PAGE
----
This is a record that's not without it's peaks and troughs. There are many more peaks than troughs though. There's is an interesting approach to hip-hop. The live instrumentation works really well, but occassionally there seems to be a little too much happening that doesn't quite gel together. Now and then there are vocal parts that don't feel like they belong in the particular song, but then on another song the parts fit better and the vocal shines. Lyrically, it's unquestionably excellent. The songs display social awareness, a political consciousness and a down to earth, day to day feel to them that can only be had by great writing. This for me is where this album is at it's strongest. If you like hip-hop this is definitely worth your time. It's not a classic, but it is pretty good and with that writing ability these guys have a good future ahead of them.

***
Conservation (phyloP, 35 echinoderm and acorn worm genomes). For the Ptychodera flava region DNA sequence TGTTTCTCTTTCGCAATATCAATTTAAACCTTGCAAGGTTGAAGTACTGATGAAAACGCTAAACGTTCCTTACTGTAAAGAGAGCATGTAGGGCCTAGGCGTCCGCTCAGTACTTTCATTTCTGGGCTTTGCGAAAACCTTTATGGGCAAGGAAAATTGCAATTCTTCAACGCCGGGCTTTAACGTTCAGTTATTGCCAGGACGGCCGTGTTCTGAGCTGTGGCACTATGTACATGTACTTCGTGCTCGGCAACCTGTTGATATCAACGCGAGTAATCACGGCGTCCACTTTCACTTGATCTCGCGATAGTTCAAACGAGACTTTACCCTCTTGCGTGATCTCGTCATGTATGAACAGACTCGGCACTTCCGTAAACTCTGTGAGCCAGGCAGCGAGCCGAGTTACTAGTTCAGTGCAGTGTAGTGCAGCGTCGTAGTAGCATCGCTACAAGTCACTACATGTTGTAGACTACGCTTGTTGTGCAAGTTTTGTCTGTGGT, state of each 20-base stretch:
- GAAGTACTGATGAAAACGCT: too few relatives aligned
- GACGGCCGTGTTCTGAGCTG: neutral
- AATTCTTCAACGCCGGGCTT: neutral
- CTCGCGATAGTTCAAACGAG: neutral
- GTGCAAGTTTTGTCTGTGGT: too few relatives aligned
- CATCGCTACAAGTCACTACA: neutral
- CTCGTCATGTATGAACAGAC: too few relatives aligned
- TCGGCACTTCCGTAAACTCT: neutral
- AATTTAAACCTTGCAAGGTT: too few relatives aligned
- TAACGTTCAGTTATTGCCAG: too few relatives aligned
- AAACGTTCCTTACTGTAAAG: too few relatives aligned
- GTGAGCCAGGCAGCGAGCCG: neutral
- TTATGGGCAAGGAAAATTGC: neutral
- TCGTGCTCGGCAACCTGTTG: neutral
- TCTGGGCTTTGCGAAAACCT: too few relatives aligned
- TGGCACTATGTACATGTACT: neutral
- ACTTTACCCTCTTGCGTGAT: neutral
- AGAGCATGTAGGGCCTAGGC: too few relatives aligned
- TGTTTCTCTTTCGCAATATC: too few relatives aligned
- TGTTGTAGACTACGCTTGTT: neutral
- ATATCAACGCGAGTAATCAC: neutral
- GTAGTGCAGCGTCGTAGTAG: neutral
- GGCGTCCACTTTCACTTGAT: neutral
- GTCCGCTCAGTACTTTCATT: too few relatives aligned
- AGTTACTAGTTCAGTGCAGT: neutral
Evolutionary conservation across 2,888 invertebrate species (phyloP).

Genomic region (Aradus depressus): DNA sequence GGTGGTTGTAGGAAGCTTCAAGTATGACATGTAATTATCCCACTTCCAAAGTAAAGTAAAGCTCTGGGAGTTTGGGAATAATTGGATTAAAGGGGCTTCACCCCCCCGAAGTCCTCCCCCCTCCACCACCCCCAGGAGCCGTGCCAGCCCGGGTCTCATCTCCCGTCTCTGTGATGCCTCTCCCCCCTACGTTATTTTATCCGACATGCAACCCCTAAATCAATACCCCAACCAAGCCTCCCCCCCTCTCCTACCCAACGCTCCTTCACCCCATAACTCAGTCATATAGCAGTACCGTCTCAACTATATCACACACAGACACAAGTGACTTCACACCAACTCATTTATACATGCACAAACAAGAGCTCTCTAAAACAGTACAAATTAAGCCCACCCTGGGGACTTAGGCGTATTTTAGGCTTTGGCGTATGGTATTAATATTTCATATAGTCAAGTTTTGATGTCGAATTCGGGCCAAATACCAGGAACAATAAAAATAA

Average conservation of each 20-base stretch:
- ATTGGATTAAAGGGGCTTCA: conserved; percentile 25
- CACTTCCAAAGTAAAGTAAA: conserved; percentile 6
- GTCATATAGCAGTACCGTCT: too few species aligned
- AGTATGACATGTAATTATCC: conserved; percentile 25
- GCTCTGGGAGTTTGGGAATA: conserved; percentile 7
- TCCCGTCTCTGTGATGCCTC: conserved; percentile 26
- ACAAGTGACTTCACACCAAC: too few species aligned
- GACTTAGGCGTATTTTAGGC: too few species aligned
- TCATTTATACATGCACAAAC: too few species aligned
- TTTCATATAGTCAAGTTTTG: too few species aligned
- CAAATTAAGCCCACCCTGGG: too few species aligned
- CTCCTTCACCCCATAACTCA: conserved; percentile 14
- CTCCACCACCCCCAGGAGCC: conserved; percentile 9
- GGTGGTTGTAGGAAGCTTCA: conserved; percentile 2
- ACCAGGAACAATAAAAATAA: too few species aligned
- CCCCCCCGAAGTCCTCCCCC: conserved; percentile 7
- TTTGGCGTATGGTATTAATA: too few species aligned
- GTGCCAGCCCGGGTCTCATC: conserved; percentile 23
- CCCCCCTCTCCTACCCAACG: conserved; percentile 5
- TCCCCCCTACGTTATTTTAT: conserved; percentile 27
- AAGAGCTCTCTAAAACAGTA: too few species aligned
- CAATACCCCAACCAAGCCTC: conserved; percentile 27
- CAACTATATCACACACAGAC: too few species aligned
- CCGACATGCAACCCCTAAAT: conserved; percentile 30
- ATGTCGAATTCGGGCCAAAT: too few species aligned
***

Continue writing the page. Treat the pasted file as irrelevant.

'Reject' is released on 17th September and can be ordered from the Stanley Odd Big Cartel page. The band also have several live dates coming up, which are listed below. Ticket links can be found on the Stanley Odd website.

Fri 24th August - The Bull & Gate, London
Sat 25th - Mon 27th August - The Greenbelt Festival, Cheltenham
Fri 14th September - The Lemon Tree, Aberdeen
Thu 20th September - Stereo, Glasgow
Fri 21st September - The Liquid Room, Edinburgh
Sat 22nd September - Ironworks, Inverness

No comments:

Post a Comment